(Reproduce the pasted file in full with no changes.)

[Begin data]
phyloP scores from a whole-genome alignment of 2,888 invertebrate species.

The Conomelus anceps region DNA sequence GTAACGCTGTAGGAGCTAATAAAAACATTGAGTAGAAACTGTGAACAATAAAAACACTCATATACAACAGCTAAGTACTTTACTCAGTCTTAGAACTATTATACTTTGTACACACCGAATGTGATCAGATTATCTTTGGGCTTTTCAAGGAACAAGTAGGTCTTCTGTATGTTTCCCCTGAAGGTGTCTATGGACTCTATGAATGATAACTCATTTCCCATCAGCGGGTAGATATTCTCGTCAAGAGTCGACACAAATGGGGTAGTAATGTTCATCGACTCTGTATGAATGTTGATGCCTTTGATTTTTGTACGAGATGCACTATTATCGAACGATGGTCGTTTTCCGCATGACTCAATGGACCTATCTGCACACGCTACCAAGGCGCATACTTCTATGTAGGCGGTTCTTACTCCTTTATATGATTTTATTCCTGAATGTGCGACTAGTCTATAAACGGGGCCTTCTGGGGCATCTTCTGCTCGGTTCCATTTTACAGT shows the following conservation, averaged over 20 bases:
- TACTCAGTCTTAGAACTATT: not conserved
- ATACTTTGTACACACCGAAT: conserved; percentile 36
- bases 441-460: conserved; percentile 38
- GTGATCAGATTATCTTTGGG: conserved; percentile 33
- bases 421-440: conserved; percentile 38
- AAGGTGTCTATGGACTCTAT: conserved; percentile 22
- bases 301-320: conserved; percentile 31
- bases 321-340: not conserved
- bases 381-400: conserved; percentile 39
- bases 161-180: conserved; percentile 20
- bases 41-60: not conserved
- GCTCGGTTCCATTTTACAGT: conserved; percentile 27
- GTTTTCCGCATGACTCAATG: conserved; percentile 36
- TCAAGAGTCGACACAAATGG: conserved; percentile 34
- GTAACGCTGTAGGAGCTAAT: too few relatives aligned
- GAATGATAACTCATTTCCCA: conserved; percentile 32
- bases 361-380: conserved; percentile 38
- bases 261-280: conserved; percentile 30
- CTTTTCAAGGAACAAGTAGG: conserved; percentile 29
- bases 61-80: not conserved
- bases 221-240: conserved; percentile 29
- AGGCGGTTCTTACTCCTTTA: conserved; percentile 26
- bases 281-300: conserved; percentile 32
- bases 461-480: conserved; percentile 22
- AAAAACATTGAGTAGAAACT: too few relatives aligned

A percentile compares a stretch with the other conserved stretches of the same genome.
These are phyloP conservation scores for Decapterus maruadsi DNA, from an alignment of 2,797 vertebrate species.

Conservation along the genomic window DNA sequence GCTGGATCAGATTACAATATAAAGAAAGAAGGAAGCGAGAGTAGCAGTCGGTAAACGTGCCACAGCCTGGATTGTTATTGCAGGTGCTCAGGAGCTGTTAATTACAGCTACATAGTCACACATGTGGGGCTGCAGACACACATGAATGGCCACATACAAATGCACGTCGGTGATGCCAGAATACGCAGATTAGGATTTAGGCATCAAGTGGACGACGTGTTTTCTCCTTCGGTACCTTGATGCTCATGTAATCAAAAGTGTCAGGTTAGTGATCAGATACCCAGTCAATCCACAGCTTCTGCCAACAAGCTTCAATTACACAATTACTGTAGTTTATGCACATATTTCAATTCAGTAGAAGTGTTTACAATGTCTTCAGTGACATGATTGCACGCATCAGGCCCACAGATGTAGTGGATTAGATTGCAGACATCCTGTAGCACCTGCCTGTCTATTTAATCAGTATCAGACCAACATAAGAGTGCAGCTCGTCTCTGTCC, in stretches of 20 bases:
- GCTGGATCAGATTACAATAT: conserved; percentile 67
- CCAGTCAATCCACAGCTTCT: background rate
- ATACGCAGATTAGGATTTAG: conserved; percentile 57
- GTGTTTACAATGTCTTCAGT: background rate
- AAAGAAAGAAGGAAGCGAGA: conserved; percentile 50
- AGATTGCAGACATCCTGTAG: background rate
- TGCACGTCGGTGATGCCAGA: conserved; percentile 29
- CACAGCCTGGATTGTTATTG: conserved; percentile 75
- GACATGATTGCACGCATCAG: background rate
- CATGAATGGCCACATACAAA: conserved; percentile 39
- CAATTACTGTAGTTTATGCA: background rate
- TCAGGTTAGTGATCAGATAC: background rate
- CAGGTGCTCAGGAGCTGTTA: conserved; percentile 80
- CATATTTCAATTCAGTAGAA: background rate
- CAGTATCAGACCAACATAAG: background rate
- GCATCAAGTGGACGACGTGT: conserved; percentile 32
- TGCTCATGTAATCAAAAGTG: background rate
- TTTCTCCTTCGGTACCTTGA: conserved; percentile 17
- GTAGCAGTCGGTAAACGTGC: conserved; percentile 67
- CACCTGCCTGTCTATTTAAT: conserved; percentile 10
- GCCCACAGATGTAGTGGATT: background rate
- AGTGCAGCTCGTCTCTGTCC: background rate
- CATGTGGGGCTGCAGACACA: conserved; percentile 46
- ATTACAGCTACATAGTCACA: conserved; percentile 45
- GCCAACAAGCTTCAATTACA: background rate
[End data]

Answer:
phyloP scores from a whole-genome alignment of 2,888 invertebrate species.

The Conomelus anceps region DNA sequence GTAACGCTGTAGGAGCTAATAAAAACATTGAGTAGAAACTGTGAACAATAAAAACACTCATATACAACAGCTAAGTACTTTACTCAGTCTTAGAACTATTATACTTTGTACACACCGAATGTGATCAGATTATCTTTGGGCTTTTCAAGGAACAAGTAGGTCTTCTGTATGTTTCCCCTGAAGGTGTCTATGGACTCTATGAATGATAACTCATTTCCCATCAGCGGGTAGATATTCTCGTCAAGAGTCGACACAAATGGGGTAGTAATGTTCATCGACTCTGTATGAATGTTGATGCCTTTGATTTTTGTACGAGATGCACTATTATCGAACGATGGTCGTTTTCCGCATGACTCAATGGACCTATCTGCACACGCTACCAAGGCGCATACTTCTATGTAGGCGGTTCTTACTCCTTTATATGATTTTATTCCTGAATGTGCGACTAGTCTATAAACGGGGCCTTCTGGGGCATCTTCTGCTCGGTTCCATTTTACAGT shows the following conservation, averaged over 20 bases:
- TACTCAGTCTTAGAACTATT: not conserved
- ATACTTTGTACACACCGAAT: conserved; percentile 36
- bases 441-460: conserved; percentile 38
- GTGATCAGATTATCTTTGGG: conserved; percentile 33
- bases 421-440: conserved; percentile 38
- AAGGTGTCTATGGACTCTAT: conserved; percentile 22
- bases 301-320: conserved; percentile 31
- bases 321-340: not conserved
- bases 381-400: conserved; percentile 39
- bases 161-180: conserved; percentile 20
- bases 41-60: not conserved
- GCTCGGTTCCATTTTACAGT: conserved; percentile 27
- GTTTTCCGCATGACTCAATG: conserved; percentile 36
- TCAAGAGTCGACACAAATGG: conserved; percentile 34
- GTAACGCTGTAGGAGCTAAT: too few relatives aligned
- GAATGATAACTCATTTCCCA: conserved; percentile 32
- bases 361-380: conserved; percentile 38
- bases 261-280: conserved; percentile 30
- CTTTTCAAGGAACAAGTAGG: conserved; percentile 29
- bases 61-80: not conserved
- bases 221-240: conserved; percentile 29
- AGGCGGTTCTTACTCCTTTA: conserved; percentile 26
- bases 281-300: conserved; percentile 32
- bases 461-480: conserved; percentile 22
- AAAAACATTGAGTAGAAACT: too few relatives aligned

A percentile compares a stretch with the other conserved stretches of the same genome.
These are phyloP conservation scores for Decapterus maruadsi DNA, from an alignment of 2,797 vertebrate species.

Conservation along the genomic window DNA sequence GCTGGATCAGATTACAATATAAAGAAAGAAGGAAGCGAGAGTAGCAGTCGGTAAACGTGCCACAGCCTGGATTGTTATTGCAGGTGCTCAGGAGCTGTTAATTACAGCTACATAGTCACACATGTGGGGCTGCAGACACACATGAATGGCCACATACAAATGCACGTCGGTGATGCCAGAATACGCAGATTAGGATTTAGGCATCAAGTGGACGACGTGTTTTCTCCTTCGGTACCTTGATGCTCATGTAATCAAAAGTGTCAGGTTAGTGATCAGATACCCAGTCAATCCACAGCTTCTGCCAACAAGCTTCAATTACACAATTACTGTAGTTTATGCACATATTTCAATTCAGTAGAAGTGTTTACAATGTCTTCAGTGACATGATTGCACGCATCAGGCCCACAGATGTAGTGGATTAGATTGCAGACATCCTGTAGCACCTGCCTGTCTATTTAATCAGTATCAGACCAACATAAGAGTGCAGCTCGTCTCTGTCC, in stretches of 20 bases:
- GCTGGATCAGATTACAATAT: conserved; percentile 67
- CCAGTCAATCCACAGCTTCT: background rate
- ATACGCAGATTAGGATTTAG: conserved; percentile 57
- GTGTTTACAATGTCTTCAGT: background rate
- AAAGAAAGAAGGAAGCGAGA: conserved; percentile 50
- AGATTGCAGACATCCTGTAG: background rate
- TGCACGTCGGTGATGCCAGA: conserved; percentile 29
- CACAGCCTGGATTGTTATTG: conserved; percentile 75
- GACATGATTGCACGCATCAG: background rate
- CATGAATGGCCACATACAAA: conserved; percentile 39
- CAATTACTGTAGTTTATGCA: background rate
- TCAGGTTAGTGATCAGATAC: background rate
- CAGGTGCTCAGGAGCTGTTA: conserved; percentile 80
- CATATTTCAATTCAGTAGAA: background rate
- CAGTATCAGACCAACATAAG: background rate
- GCATCAAGTGGACGACGTGT: conserved; percentile 32
- TGCTCATGTAATCAAAAGTG: background rate
- TTTCTCCTTCGGTACCTTGA: conserved; percentile 17
- GTAGCAGTCGGTAAACGTGC: conserved; percentile 67
- CACCTGCCTGTCTATTTAAT: conserved; percentile 10
- GCCCACAGATGTAGTGGATT: background rate
- AGTGCAGCTCGTCTCTGTCC: background rate
- CATGTGGGGCTGCAGACACA: conserved; percentile 46
- ATTACAGCTACATAGTCACA: conserved; percentile 45
- GCCAACAAGCTTCAATTACA: background rate